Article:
The exercise-induced cramps (actually sharp contractions that may seem to temporarily "lock" the muscles) are especially noted in many of the disorders of carbohydrate metabolism and, rarely, in myoadenylate deaminase deficiency. The injury-induced pain is caused by acute muscle breakdown, a process called rhabdomyolysis, which may occur in any metabolic muscle disorder and is particularly noted in CPT.

Episodes of rhabdomyolysis usually occur when a person with a metabolic myopathy "overdoes it" (sometimes unknowingly). These episodes, often described as "severe muscle pain," may occur during exercise or several hours afterward. In those with carbohydrate-processing disorders, rhabdomyolysis may be triggered by aerobic exercise (such as running or jumping) or isometric exercise (like pushing or pulling heavy objects, squatting or standing on tiptoes). In people with CPT, rhabdomyolysis is usually brought on by prolonged, moderate exercise, especially if an affected person exercises without eating. In CPT, rhabdomyolysis may also be triggered by illness, cold, fasting, stress or menstruation.

Because rhabdomyolysis is painful and can cause extensive kidney damage, many people with metabolic muscle diseases try to avoid triggering these episodes by modifying their physical activities or diet. Your MDA clinic director can help you work out a lifestyle plan to optimize your health and abilities.

Muscle Weakness

In acid maltase deficiency, carnitine deficiency and debrancher enzyme deficiency, progressive muscle weakness, rather than exercise intolerance, is the primary symptom. Over time, people with acid maltase deficiency or debrancher enzyme deficiency may eventually need a wheelchair to get around and, as respiratory muscles weaken, may require ventilatory assistance to provide extra oxygen at night. All three of these disorders may be associated with heart problems.

It's important to realize that, although the metabolic muscle diseases characterized by exercise intolerance aren't generally prone to muscle weakness, some chronic or permanent weakness can develop in response to repeated episodes of rhabdomyolysis and to the normal loss of strength that occurs with aging. The degree of muscle weakness that develops in these disorders is extremely variable and may depend on such factors as genetic background and the number of episodes of rhabdomyolysis experienced. The diseases involving exercise intolerance don't usually progress to the degree that a wheelchair or any other mechanical assistance is needed.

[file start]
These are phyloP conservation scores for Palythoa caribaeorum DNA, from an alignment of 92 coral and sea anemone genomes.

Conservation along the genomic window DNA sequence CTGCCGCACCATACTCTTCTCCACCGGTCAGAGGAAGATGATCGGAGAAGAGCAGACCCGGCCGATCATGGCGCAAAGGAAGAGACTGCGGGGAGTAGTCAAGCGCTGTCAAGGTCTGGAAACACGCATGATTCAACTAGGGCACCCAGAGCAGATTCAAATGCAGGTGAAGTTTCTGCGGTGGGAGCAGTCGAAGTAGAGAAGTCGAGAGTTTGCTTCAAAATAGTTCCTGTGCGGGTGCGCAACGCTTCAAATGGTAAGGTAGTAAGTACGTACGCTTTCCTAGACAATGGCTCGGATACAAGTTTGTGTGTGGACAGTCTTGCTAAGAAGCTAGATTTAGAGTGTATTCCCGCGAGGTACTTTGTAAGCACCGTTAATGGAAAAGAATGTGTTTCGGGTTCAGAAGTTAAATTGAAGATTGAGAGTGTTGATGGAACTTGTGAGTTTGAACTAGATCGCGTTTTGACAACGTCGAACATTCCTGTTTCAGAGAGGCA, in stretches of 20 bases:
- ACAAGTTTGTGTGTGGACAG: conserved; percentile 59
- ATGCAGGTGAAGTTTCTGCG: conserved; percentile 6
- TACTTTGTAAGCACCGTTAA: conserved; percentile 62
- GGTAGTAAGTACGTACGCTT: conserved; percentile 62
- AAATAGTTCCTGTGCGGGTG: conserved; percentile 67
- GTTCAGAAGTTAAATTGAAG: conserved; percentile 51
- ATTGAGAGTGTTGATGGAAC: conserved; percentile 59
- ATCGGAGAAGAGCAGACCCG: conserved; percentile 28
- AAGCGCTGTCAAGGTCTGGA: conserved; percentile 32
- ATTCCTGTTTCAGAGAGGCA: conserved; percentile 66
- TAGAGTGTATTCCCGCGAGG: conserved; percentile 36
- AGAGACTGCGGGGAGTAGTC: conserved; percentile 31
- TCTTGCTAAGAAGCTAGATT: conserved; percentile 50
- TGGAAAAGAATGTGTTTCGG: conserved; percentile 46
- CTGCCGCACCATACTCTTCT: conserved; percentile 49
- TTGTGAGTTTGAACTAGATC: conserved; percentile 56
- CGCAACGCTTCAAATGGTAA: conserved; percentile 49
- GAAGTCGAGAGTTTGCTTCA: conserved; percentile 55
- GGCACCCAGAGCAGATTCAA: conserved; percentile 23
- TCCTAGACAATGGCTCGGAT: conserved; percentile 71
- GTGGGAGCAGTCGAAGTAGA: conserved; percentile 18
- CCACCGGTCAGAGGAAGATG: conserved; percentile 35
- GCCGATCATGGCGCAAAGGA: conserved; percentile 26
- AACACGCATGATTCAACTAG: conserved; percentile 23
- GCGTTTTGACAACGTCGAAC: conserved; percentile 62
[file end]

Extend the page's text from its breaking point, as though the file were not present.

Special Issues in Metabolic Disorders

Myoglobinuria: Myoglobinuria refers to rust-colored urine caused by the presence of myoglobin (a muscle protein). When overexertion triggers acute muscle breakdown (rhabdomyolysis), muscle proteins like creatine kinase and myoglobin are released into the blood and ultimately appear in the urine. Myoglobinuria can cause severe kidney damage if untreated. Incidences of myoglobinuria should be dealt with as emergencies and may require intravenous fluids to avoid renal failure.

Emergencies: The metabolic muscle diseases are so rare that emergency room staffs are frequently unfamiliar with them. As a result, they may not treat episodes properly (with fluids and pain medications) or may give the patient food or anesthesia that could trigger further problems.

People with these disorders may want to consider carrying a treatment "protocol" listing their doctor's phone number, the patient's current medications and dietary requirements, and guidelines for handling emergency situations. A MedicAlert bracelet can also be worn.

Anesthesia: People with metabolic muscle disorders may be at higher risk for a potentially fatal reaction to certain common general anesthetics (typically combinations of halothane and succinylcholine). This reaction, called malignant hyperthermia, can be avoided in planned surgeries by using lower-risk anesthetics. However, it's a good idea to wear a MedicAlert bracelet stating this susceptibility in case of an emergency.

Cardiac Care: People with debrancher enzyme deficiency, carnitine deficiency and acid maltase deficiency may develop significant heart problems. In the case of primary carnitine deficiency, the only symptom may be heart failure; however, this disorder responds well to carnitine supplementation. If you're at risk for cardiac problems, a cardiologist who's familiar with your disorder should monitor your heart function.

Respiratory Care: Acid maltase deficiency and debrancher enzyme deficiency tend to weaken the respiratory muscles, those that operate the lungs, meaning that a person with one of these disorders may require supplemental oxygen at some point. If you're at risk for respiratory problems, your breathing should be monitored regularly by a specialist. Also, be conscious of symptoms such as unusual shortness of breath on exertion or morning headaches that may indicate that your breathing is compromised.

How Are the Metabolic Diseases of Muscle Treated?